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nacity indicative of immortality and the resurrection, affection cleaves to the ashes; and many a rose within the rail, and many a bunch of “Forget-menot” planted at the feet, shews that love is stronger than death, and makes its vow of constancy even to the cold clay.

The Firemen's monuments are noble and deservedly conspicuous. The cold marble erected to their memories was their country's only method of expressing its gratitude to them. And above the rest shews the statue of that brave man with the sleeping infant on his arm, to rescue whom he perilled his own life, and lost it. As a work of art, it is very beautiful; but as a testimony of his people's gratitude, it is sublime. The man who wins the battle, or raises tbe siege, or secures the peace, receives, of course, his meed of laurels, and storied urn and monumental bust;" but the man who risks his life to save one poor little infant, who works not for fame nor for fortune, but for humanity, how worthy is he of a statue! It was bravely done! One honours the patriotic spirit that erected it. The same spirit was also shewn in the erection of that other beautiful monument over the grave of the Pilot, who, in saving the ship, was himself drowned.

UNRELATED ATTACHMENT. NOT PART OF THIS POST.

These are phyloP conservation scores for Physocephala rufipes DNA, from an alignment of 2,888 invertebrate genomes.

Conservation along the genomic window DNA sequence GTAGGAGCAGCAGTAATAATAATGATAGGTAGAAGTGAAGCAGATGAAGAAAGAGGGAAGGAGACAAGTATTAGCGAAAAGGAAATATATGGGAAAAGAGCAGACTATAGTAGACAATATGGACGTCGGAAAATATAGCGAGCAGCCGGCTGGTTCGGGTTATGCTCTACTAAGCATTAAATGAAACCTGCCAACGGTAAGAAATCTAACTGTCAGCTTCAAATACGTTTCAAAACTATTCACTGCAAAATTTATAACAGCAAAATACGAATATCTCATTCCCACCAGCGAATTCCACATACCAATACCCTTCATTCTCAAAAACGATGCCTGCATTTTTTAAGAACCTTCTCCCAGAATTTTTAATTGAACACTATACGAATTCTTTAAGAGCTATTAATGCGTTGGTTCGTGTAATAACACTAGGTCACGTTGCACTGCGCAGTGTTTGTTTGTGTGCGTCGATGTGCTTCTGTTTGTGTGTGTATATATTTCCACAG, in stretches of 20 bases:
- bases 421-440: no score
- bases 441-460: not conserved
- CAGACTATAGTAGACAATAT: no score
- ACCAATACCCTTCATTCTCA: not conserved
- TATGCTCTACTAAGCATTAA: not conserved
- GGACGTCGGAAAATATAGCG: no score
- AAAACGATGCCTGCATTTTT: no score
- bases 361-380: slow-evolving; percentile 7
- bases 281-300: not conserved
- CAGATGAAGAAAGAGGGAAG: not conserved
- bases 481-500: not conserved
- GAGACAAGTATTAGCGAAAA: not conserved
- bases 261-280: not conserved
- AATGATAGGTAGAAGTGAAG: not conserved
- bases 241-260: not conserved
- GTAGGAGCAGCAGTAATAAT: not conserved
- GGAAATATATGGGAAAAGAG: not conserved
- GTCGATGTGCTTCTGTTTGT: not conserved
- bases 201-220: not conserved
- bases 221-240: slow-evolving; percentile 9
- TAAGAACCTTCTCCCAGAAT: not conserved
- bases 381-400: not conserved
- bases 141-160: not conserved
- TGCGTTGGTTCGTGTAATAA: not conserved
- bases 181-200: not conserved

Having mentioned firemen, it may be as well to remark upon them here.

Fires are more frequent in the United States than elsewhere. “How it comes, let doctors tell.” Wooden

houses alone will not account for it—as wood, though combustible, will not burn unless it be kindled. They have, however, become nearly as expert in extinguishing as they seem careless in kindling fires

so that a stranger learns by and by to hear the startling toll which announces the number of the district where a conflagration is going on, without any unusual beating of heart, even though it be not far off. In Philadelphia, people profess to be more afraid of the damage done by the water than by the fire.

We learned that the firemen had certain immunities, and that their enrolment originated with the Quakers. According to their principles, Friends could not go to war, but, to prove themselves willing to defend the State, they offered to take charge of extinguishing fires, on condition that they should not be liable to serve in the militia. They have other privilèges, I believe, such as not being called to sit as jurymen on trials. In return, however, they have no sinecure office. The night without a fire is the exception, and it is not uncommon during winter to have several in one night.

One never saw a more 'light-built, active set of men, than those of the fire brigades. They wear dresses fit to protect the head, and leave their limber limbs unencumbered; and they have as much pride in the bright brasses and gay painting of their engine, as a sailor has in his ship, or a driver in his team. The first who with his engine reaches the